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According to Ayurveda, November is the first month of winter, and the cause for a dramatic shift in diet and behavior. Winter and its dietary prescription of more proteins and fats to rebuild the body and mind while insulating us from the cold winter months will last from November through February.
Spring, with its harvest for cleansing greens, bitter roots and berries will last from March through June and summer, spanning from June to October, provides a cooling harvest of more fruits and veggies. Be sure to sign up for my free monthly seasonal eating guide, The 3-Season Diet Challenge – where each month you’ll receive recipes, tips, seasonal grocery lists, articles and videos about the foods to eat more of in that month.
November is a special month as, in most of the US and northern hemisphere, winter is upon us. If you reside in the southern hemisphere, please follow our March monthly eating guide to stay aligned with the season you are currently experiencing.
As the weather turns colder, our bodies begin to prepare for the winter challenges that tend to creep in – weaker immunity and the challenge of staying warm. Thankfully, the winter harvest has the purpose of boosting immunity and storing more fat for insulation. Our need for a stronger digestive fire (as measured by an increase of digestive enzyme production and faster metabolism) increases, so we can efficiently break down the winter roots, nuts, seeds and meats that are widely abundant. (1,4) Body glucose is also naturally elevated in the winter, allowing for any excess sugar to keep the fat stores, energy reserves and insulation of the body high. (4)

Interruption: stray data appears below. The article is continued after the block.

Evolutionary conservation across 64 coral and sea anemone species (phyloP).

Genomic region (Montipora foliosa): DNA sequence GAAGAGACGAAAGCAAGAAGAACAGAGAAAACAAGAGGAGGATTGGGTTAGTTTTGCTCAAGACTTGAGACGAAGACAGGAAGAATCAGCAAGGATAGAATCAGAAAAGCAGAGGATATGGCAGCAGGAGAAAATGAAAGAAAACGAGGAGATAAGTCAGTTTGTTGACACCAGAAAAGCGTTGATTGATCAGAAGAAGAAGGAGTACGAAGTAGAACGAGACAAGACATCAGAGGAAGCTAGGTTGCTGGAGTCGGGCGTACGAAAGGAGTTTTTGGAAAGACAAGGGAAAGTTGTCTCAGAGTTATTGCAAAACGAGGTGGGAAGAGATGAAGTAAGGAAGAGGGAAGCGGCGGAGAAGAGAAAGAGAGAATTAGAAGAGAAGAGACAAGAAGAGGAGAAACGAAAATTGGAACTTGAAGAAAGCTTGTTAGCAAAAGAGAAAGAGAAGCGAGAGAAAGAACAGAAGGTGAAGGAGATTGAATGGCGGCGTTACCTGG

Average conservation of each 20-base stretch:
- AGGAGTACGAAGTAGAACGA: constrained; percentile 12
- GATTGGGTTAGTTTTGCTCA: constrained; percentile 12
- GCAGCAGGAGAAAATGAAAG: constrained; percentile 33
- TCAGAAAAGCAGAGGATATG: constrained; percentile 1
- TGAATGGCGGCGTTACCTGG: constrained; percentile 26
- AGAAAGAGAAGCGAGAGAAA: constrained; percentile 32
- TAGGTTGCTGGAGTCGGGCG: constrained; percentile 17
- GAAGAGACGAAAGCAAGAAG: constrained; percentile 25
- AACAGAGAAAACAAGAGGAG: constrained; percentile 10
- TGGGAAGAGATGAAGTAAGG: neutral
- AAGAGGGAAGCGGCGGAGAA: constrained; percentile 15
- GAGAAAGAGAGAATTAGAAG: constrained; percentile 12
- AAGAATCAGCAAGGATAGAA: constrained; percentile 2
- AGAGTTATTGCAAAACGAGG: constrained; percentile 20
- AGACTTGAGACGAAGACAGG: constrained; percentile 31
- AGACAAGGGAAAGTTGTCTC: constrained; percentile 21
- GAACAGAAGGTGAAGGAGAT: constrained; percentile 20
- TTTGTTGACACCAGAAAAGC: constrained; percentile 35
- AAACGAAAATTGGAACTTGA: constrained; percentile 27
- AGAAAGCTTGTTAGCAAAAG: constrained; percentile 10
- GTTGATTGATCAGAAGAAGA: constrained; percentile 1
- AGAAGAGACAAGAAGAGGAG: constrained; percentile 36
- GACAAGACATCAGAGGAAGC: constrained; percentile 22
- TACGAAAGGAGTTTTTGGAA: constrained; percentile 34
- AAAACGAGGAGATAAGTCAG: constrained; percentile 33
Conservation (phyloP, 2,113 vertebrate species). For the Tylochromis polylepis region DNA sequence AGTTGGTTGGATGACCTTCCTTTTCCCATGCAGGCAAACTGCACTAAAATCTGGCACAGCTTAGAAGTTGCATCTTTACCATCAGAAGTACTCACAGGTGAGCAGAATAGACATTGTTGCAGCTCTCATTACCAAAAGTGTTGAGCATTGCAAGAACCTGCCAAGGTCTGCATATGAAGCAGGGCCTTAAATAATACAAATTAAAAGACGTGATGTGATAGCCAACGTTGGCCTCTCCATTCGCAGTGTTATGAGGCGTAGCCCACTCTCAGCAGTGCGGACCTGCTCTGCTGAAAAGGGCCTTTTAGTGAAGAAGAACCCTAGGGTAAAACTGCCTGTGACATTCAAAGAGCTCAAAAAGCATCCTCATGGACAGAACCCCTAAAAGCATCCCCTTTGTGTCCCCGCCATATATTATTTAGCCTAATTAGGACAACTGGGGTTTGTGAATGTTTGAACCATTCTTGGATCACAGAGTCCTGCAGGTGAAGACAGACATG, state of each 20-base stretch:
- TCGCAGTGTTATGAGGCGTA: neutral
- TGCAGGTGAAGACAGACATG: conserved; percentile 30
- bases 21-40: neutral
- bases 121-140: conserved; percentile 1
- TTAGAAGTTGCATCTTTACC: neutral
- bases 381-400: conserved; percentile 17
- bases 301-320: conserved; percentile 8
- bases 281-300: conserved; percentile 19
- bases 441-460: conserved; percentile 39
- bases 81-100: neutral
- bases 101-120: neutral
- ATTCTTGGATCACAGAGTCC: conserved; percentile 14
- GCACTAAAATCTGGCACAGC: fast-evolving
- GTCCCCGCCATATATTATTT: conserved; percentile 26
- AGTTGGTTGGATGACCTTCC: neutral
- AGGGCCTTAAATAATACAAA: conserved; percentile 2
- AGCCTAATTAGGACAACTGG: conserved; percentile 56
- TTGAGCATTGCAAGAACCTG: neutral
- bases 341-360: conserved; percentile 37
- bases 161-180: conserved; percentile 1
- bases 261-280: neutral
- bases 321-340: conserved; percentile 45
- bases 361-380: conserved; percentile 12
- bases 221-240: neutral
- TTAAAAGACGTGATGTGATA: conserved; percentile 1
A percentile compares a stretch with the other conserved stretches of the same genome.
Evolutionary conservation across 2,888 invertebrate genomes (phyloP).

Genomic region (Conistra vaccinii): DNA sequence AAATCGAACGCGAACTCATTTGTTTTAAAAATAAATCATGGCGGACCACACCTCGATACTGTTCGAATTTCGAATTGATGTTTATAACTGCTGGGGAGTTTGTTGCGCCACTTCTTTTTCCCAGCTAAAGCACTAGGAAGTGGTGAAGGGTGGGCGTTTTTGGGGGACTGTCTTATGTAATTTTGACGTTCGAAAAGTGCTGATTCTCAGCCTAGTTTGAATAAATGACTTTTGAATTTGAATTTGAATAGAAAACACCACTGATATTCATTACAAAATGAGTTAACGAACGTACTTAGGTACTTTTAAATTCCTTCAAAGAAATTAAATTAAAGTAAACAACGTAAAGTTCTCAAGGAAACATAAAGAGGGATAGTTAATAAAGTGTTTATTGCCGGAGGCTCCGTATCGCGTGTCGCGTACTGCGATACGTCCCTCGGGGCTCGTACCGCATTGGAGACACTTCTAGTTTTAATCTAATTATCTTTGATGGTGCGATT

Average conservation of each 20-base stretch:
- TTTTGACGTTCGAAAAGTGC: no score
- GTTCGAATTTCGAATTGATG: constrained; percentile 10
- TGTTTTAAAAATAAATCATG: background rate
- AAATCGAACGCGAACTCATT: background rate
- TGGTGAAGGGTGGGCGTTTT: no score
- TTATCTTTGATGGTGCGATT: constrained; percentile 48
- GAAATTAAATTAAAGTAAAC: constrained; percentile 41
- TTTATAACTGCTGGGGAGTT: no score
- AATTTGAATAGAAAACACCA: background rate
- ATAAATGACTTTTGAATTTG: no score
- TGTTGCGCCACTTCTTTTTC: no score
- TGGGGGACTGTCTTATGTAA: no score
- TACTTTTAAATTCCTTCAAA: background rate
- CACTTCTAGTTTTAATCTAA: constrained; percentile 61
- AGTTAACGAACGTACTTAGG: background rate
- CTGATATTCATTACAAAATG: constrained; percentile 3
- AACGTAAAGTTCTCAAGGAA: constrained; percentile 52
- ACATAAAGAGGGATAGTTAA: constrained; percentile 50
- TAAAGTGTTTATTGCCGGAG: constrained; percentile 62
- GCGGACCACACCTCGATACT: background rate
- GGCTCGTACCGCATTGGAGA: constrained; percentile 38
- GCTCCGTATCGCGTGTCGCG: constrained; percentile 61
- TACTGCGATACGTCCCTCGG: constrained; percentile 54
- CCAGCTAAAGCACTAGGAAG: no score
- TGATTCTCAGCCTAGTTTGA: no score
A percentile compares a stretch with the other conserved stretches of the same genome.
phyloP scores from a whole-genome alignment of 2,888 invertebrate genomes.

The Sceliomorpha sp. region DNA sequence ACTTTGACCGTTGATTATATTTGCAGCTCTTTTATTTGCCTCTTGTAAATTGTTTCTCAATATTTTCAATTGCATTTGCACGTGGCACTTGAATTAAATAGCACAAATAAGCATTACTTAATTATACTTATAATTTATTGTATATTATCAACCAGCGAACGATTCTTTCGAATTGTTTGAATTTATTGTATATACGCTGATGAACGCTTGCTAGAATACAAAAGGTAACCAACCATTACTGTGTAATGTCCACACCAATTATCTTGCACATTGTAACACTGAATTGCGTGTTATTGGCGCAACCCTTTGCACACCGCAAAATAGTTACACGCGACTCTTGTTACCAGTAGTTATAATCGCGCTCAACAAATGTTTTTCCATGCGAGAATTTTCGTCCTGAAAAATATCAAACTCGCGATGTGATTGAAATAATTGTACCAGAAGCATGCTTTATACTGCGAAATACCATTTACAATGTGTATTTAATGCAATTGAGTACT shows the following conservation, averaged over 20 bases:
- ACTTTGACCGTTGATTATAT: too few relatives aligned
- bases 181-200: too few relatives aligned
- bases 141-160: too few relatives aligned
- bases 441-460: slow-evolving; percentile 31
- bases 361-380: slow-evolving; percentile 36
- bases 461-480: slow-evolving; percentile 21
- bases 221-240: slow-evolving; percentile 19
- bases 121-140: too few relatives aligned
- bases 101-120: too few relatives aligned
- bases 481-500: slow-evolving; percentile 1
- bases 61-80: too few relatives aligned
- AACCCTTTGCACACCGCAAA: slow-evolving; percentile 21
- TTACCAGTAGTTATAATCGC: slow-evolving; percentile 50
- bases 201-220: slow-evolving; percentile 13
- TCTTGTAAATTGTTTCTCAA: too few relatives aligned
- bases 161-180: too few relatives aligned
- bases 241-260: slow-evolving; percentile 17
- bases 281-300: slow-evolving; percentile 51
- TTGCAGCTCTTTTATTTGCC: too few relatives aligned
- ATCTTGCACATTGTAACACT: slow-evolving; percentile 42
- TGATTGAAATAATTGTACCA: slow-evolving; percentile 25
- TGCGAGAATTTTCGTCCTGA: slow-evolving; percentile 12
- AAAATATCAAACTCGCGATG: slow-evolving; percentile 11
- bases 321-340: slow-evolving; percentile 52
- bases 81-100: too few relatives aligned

Interestingly, in the winter, the body boosts both the “fight or flight,” sympathetic nervous system as well as the parasympathetic “rest and digest” nervous system activity. (4) The winter “fight or flight” response seems to be related to dealing with the stress of the cold winter, and the parasympathetic response seems to be involved in preserving calories, resting more, and digesting the harder-to-digest but long-lasting foods of winter. (2,3,4) With both the “rest and digest” and “fight or flight” nervous systems activated in the winter, focusing on calming and de-stressing while boosting digestion is the seasonal call for a healthy winter.
Winter Lifestyle Take-Away
- Try to get to bed earlier in the winter. It’s best to get to sleep between 8-10pm if possible.
- Shift your diet to increase the intake of healthy fats and more proteins in the winter. If you are a meat eater, I suggest the diet be only 10% meat-based proteins, and the rest can be in the form of nuts, seeds, cheeses, legumes and protein-rich grains such as quinoa and amaranth.
- Take 1 teaspoon of coconut oil and/or ghee each day with meals, above and beyond what you cook with. Use olive oil on foods, rather than cooking with it.
- Practice daily self-massage with oil (Abyhanga). This combats dryness and supports the beneficial microbes on the skin.
- Relax and sit down when you eat. This activates the “rest and digest” parasympathetic nervous system to help calm the mind and boost efficiency of digestion.
- Keep your head warm. The body loses most of its heat through the head. The colder the body becomes, the more “fight or flight” immune-compromising stress is activated to cope with the winter chill.
- Calm the mind with a meditation See my One Minute Meditation or my Transformational Awareness Technique (TAT) meditation eCourse to learn how to meditate.
- Consider my Winter Immune-Boosting Kit, which consists of our Liquid Sun Vitamin D3, Turmeric Plus, Ashwagandha and Chyawanprash to keep you and your family healthy all winter.
- Vitamin D3 – 4000IU a day with the main meal (2000 daily for kids)
- Turmeric Plus – 2 caps with breakfast (1 for kids)
- Ashwagandha – 2 caps with breakfast (1 for kids)
- Chyawanprash – 1-2 teaspoons daily, or more if you have the sense that you are getting rundown. Only for children over 2 years old.